Surfin’ the SERPs
A Visual Guide to Search Engine Results Pages
Google is getting better and better at answering questions, and it’s changing everything from how we shop to how students write research papers. As the search engine has evolved so, too, has its search engine results page. Just this month, local search results changed pretty dramatically.
This week, you can stop doggy paddling around the Internet and claim your place in the Kennel Club of search experts. Here’s a rundown of the features you’ll find on search engine results pages.
When Google got its start, the results pages were a simple list of blue links with descriptions. These came to be known as “organic” results because the order was decided based on popularity and other factors rather than payment. Here’s an example of organic results in the olden days, on the left, and those same kinds of results today:
By 2000, paid ads started showing up above other search results. You’ll still find those basic features today, but the way each results page looks is different based on who’s searching, what they are looking for and the type of device they are using. If Google thinks you’re shopping, you may see photos and pricing in the ads. Most often, you will see paid spots above and to the right of organic results:
The Local Pack
Our favorite term for the local results section is “snack packs,” because it first started popping for local results. Generally, though, it’s known as the local pack. Most of our clients hope to appear here, and research shows that users click here often. These appear as an indented and outlined box in the organic search results. In it’s current iteration, the box includes a clickable map above the results and you have to click a few times before you actually find a phone number, address and site link.
These boxes show up often for queries that include a city and state name or “near me,” but also in searches such as “find a pet sitter.” The way these links look change often, but they consistently show info. like brand names, review stars and hours of operation. Filling out your Google My Business and Google+ profiles can help your site show up more often in the snack pack.
More recently, Google started using Knowledge Graphs for queries it determined to be informational in nature. Much of this “knowledge” is pulled from sites such as Wikipedia. On desktop searches, these boxes often show up to the right of organic results. Another kind of box that can appear in this space is the brand information box, which will include photos and images, social media links and more.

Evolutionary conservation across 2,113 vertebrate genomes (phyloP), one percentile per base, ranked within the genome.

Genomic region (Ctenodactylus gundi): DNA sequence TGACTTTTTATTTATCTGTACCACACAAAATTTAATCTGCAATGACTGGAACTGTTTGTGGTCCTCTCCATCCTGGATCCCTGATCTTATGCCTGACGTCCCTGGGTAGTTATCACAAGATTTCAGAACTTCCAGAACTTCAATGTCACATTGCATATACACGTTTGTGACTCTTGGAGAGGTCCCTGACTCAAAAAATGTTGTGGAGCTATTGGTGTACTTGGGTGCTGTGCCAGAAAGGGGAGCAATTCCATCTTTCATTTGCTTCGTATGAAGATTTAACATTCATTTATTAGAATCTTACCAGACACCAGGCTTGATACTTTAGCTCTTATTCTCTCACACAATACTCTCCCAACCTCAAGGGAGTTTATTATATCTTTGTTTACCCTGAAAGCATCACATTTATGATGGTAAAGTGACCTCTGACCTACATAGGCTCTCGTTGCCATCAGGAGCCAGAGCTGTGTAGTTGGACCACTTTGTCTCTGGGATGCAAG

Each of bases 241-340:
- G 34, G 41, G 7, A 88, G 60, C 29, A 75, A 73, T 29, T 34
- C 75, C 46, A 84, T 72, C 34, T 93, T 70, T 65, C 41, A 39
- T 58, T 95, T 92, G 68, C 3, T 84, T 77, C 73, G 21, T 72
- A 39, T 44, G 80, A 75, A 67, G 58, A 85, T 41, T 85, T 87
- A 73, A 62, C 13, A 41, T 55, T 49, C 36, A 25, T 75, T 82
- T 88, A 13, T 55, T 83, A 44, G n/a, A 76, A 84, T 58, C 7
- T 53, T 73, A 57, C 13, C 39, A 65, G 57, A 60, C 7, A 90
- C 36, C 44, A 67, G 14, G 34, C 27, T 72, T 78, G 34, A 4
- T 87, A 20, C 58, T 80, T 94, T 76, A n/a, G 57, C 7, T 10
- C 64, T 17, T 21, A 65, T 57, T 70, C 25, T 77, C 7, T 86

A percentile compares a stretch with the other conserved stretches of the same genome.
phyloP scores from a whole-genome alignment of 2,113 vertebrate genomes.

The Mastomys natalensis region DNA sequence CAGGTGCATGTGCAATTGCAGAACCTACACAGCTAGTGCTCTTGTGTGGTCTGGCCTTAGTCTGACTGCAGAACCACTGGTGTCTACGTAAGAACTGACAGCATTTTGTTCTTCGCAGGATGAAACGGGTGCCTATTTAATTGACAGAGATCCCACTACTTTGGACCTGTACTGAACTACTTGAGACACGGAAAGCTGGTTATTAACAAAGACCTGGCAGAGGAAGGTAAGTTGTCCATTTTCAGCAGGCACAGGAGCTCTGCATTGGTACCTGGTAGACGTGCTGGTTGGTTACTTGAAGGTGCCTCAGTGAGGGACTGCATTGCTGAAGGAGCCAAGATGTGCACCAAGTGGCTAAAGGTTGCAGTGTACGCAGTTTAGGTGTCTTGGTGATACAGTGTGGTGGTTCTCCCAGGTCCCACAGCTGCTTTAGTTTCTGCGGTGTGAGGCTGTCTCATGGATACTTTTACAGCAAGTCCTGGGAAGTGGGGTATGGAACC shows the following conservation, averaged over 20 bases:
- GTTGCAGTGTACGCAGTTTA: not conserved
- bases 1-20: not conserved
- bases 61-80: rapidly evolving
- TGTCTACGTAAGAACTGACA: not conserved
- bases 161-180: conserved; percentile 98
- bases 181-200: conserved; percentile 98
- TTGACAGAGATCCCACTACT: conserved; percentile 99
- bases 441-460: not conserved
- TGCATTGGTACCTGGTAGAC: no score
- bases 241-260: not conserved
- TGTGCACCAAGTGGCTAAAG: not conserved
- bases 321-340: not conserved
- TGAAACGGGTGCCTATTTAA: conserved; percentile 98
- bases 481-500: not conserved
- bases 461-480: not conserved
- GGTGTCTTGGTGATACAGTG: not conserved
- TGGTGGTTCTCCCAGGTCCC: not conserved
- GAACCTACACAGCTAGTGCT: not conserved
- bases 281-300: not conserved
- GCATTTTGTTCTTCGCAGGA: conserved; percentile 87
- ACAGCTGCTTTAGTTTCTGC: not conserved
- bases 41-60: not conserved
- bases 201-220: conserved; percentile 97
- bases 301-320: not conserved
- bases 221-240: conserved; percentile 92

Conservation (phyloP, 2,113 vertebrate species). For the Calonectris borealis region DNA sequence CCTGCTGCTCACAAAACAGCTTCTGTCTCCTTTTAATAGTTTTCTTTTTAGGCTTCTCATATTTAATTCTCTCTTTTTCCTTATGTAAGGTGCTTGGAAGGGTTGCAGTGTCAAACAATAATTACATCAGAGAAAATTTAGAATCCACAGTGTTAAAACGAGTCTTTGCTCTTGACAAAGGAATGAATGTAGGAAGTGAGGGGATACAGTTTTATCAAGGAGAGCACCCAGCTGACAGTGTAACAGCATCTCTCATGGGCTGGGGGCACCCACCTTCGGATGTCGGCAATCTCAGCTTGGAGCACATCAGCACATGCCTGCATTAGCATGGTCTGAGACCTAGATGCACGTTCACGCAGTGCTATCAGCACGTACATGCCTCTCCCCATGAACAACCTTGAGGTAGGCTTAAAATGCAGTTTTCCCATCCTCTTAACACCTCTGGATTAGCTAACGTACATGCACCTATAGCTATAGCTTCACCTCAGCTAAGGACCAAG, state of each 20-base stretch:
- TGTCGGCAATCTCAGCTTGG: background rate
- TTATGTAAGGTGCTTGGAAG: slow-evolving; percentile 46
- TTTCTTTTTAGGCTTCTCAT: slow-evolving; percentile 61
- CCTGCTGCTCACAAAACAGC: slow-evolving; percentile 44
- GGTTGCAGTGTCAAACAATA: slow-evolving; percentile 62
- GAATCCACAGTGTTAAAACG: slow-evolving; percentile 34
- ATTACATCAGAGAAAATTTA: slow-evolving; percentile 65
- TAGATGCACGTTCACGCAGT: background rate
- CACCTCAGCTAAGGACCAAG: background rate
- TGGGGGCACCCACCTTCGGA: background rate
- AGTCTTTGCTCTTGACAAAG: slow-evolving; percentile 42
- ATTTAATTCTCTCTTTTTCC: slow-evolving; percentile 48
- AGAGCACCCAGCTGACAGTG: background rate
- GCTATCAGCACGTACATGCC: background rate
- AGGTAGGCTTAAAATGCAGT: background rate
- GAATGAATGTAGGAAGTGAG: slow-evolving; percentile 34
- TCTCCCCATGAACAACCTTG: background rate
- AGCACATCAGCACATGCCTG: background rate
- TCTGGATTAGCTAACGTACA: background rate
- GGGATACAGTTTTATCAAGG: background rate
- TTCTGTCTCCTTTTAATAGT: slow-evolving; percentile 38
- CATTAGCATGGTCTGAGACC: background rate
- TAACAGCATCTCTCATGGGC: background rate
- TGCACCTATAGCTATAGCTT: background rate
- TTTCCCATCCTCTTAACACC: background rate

Site Links Pack
Another way brands can win on search queries is the site links pack. For some brands, you can easily click to pages such as “contact us,” “about,” and more. These packs can show up in both the ad space and the organic space, and may also include maps.
It’s also possible to type math problems into the search engine, or to ask questions directly rather than typing keyword phrases. You can even ask for word definitions and translations. For these kinds of searches, it’s common to see an answer box that populates above all other search results. Here’s an example:
Autocomplete in Search Bar
Also known as search predications, these automatically show up as you type in the search bar. They are possible search terms rather than answers, and they can be affected by your past searches and Google+ profile. The more popular a search term among other users, the more likely it is to show up as an Autocomplete suggestion. This makes it a good way to see multiple topics related to your primary search phrases. In the example below, this feature makes it easier to find results related to Elvis, if that’s your goal, rather than ones related to buying a puppy.
Related Searches and “Did You Mean”